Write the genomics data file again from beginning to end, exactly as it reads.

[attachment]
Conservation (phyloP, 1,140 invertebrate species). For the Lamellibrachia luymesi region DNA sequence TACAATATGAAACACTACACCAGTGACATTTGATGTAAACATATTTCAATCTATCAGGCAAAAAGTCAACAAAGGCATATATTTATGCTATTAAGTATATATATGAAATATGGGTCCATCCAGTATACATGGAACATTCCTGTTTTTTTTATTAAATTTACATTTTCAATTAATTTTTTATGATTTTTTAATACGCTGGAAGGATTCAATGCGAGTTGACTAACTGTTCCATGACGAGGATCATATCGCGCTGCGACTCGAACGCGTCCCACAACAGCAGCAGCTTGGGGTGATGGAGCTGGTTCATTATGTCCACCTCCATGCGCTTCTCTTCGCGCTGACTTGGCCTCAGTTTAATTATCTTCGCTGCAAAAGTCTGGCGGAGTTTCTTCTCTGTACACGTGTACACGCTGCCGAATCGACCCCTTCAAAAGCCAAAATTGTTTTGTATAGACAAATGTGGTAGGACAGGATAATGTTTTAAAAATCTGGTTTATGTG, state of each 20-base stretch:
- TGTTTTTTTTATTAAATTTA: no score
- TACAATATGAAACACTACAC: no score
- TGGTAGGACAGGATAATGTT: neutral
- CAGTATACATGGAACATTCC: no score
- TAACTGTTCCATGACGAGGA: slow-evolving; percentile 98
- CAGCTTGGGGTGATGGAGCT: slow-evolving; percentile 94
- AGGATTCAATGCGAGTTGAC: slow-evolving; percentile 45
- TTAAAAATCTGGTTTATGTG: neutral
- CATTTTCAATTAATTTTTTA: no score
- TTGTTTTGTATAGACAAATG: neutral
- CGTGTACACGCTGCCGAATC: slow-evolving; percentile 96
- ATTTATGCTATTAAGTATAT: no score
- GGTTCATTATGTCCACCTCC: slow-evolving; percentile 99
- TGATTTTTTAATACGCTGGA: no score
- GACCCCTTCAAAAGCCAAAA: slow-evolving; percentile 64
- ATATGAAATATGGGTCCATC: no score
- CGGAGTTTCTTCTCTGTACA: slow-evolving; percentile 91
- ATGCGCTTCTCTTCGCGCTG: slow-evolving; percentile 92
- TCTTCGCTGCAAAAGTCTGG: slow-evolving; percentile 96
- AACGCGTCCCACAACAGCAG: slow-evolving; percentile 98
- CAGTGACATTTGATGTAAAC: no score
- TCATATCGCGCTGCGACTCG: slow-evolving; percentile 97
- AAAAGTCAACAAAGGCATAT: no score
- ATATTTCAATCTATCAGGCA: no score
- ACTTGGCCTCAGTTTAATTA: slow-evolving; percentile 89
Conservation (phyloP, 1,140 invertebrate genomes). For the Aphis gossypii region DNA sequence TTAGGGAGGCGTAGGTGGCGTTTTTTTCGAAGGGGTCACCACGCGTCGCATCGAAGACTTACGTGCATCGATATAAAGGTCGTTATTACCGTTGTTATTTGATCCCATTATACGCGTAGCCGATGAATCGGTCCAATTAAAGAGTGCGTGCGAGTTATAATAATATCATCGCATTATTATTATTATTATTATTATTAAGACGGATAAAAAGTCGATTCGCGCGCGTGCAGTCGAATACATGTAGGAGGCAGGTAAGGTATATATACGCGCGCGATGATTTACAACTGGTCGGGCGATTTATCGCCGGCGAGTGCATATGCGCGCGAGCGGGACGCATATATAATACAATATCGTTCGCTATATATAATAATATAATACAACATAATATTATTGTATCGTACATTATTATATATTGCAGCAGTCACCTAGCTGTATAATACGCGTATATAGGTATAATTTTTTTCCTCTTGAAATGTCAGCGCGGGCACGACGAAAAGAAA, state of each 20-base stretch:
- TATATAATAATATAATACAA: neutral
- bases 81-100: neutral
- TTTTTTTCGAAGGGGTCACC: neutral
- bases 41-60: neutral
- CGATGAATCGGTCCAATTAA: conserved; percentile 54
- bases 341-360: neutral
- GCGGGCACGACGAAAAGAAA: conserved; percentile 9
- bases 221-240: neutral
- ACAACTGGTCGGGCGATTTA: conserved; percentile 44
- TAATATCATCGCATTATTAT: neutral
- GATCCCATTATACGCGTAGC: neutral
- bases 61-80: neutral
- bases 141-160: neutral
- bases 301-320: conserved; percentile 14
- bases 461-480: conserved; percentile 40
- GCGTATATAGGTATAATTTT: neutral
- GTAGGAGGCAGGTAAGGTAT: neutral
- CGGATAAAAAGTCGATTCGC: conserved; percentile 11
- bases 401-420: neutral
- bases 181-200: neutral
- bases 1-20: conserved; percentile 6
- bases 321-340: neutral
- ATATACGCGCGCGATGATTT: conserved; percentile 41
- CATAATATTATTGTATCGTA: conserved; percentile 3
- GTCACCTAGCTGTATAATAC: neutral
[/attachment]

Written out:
Conservation (phyloP, 1,140 invertebrate species). For the Lamellibrachia luymesi region DNA sequence TACAATATGAAACACTACACCAGTGACATTTGATGTAAACATATTTCAATCTATCAGGCAAAAAGTCAACAAAGGCATATATTTATGCTATTAAGTATATATATGAAATATGGGTCCATCCAGTATACATGGAACATTCCTGTTTTTTTTATTAAATTTACATTTTCAATTAATTTTTTATGATTTTTTAATACGCTGGAAGGATTCAATGCGAGTTGACTAACTGTTCCATGACGAGGATCATATCGCGCTGCGACTCGAACGCGTCCCACAACAGCAGCAGCTTGGGGTGATGGAGCTGGTTCATTATGTCCACCTCCATGCGCTTCTCTTCGCGCTGACTTGGCCTCAGTTTAATTATCTTCGCTGCAAAAGTCTGGCGGAGTTTCTTCTCTGTACACGTGTACACGCTGCCGAATCGACCCCTTCAAAAGCCAAAATTGTTTTGTATAGACAAATGTGGTAGGACAGGATAATGTTTTAAAAATCTGGTTTATGTG, state of each 20-base stretch:
- TGTTTTTTTTATTAAATTTA: no score
- TACAATATGAAACACTACAC: no score
- TGGTAGGACAGGATAATGTT: neutral
- CAGTATACATGGAACATTCC: no score
- TAACTGTTCCATGACGAGGA: slow-evolving; percentile 98
- CAGCTTGGGGTGATGGAGCT: slow-evolving; percentile 94
- AGGATTCAATGCGAGTTGAC: slow-evolving; percentile 45
- TTAAAAATCTGGTTTATGTG: neutral
- CATTTTCAATTAATTTTTTA: no score
- TTGTTTTGTATAGACAAATG: neutral
- CGTGTACACGCTGCCGAATC: slow-evolving; percentile 96
- ATTTATGCTATTAAGTATAT: no score
- GGTTCATTATGTCCACCTCC: slow-evolving; percentile 99
- TGATTTTTTAATACGCTGGA: no score
- GACCCCTTCAAAAGCCAAAA: slow-evolving; percentile 64
- ATATGAAATATGGGTCCATC: no score
- CGGAGTTTCTTCTCTGTACA: slow-evolving; percentile 91
- ATGCGCTTCTCTTCGCGCTG: slow-evolving; percentile 92
- TCTTCGCTGCAAAAGTCTGG: slow-evolving; percentile 96
- AACGCGTCCCACAACAGCAG: slow-evolving; percentile 98
- CAGTGACATTTGATGTAAAC: no score
- TCATATCGCGCTGCGACTCG: slow-evolving; percentile 97
- AAAAGTCAACAAAGGCATAT: no score
- ATATTTCAATCTATCAGGCA: no score
- ACTTGGCCTCAGTTTAATTA: slow-evolving; percentile 89
Conservation (phyloP, 1,140 invertebrate genomes). For the Aphis gossypii region DNA sequence TTAGGGAGGCGTAGGTGGCGTTTTTTTCGAAGGGGTCACCACGCGTCGCATCGAAGACTTACGTGCATCGATATAAAGGTCGTTATTACCGTTGTTATTTGATCCCATTATACGCGTAGCCGATGAATCGGTCCAATTAAAGAGTGCGTGCGAGTTATAATAATATCATCGCATTATTATTATTATTATTATTATTAAGACGGATAAAAAGTCGATTCGCGCGCGTGCAGTCGAATACATGTAGGAGGCAGGTAAGGTATATATACGCGCGCGATGATTTACAACTGGTCGGGCGATTTATCGCCGGCGAGTGCATATGCGCGCGAGCGGGACGCATATATAATACAATATCGTTCGCTATATATAATAATATAATACAACATAATATTATTGTATCGTACATTATTATATATTGCAGCAGTCACCTAGCTGTATAATACGCGTATATAGGTATAATTTTTTTCCTCTTGAAATGTCAGCGCGGGCACGACGAAAAGAAA, state of each 20-base stretch:
- TATATAATAATATAATACAA: neutral
- bases 81-100: neutral
- TTTTTTTCGAAGGGGTCACC: neutral
- bases 41-60: neutral
- CGATGAATCGGTCCAATTAA: conserved; percentile 54
- bases 341-360: neutral
- GCGGGCACGACGAAAAGAAA: conserved; percentile 9
- bases 221-240: neutral
- ACAACTGGTCGGGCGATTTA: conserved; percentile 44
- TAATATCATCGCATTATTAT: neutral
- GATCCCATTATACGCGTAGC: neutral
- bases 61-80: neutral
- bases 141-160: neutral
- bases 301-320: conserved; percentile 14
- bases 461-480: conserved; percentile 40
- GCGTATATAGGTATAATTTT: neutral
- GTAGGAGGCAGGTAAGGTAT: neutral
- CGGATAAAAAGTCGATTCGC: conserved; percentile 11
- bases 401-420: neutral
- bases 181-200: neutral
- bases 1-20: conserved; percentile 6
- bases 321-340: neutral
- ATATACGCGCGCGATGATTT: conserved; percentile 41
- CATAATATTATTGTATCGTA: conserved; percentile 3
- GTCACCTAGCTGTATAATAC: neutral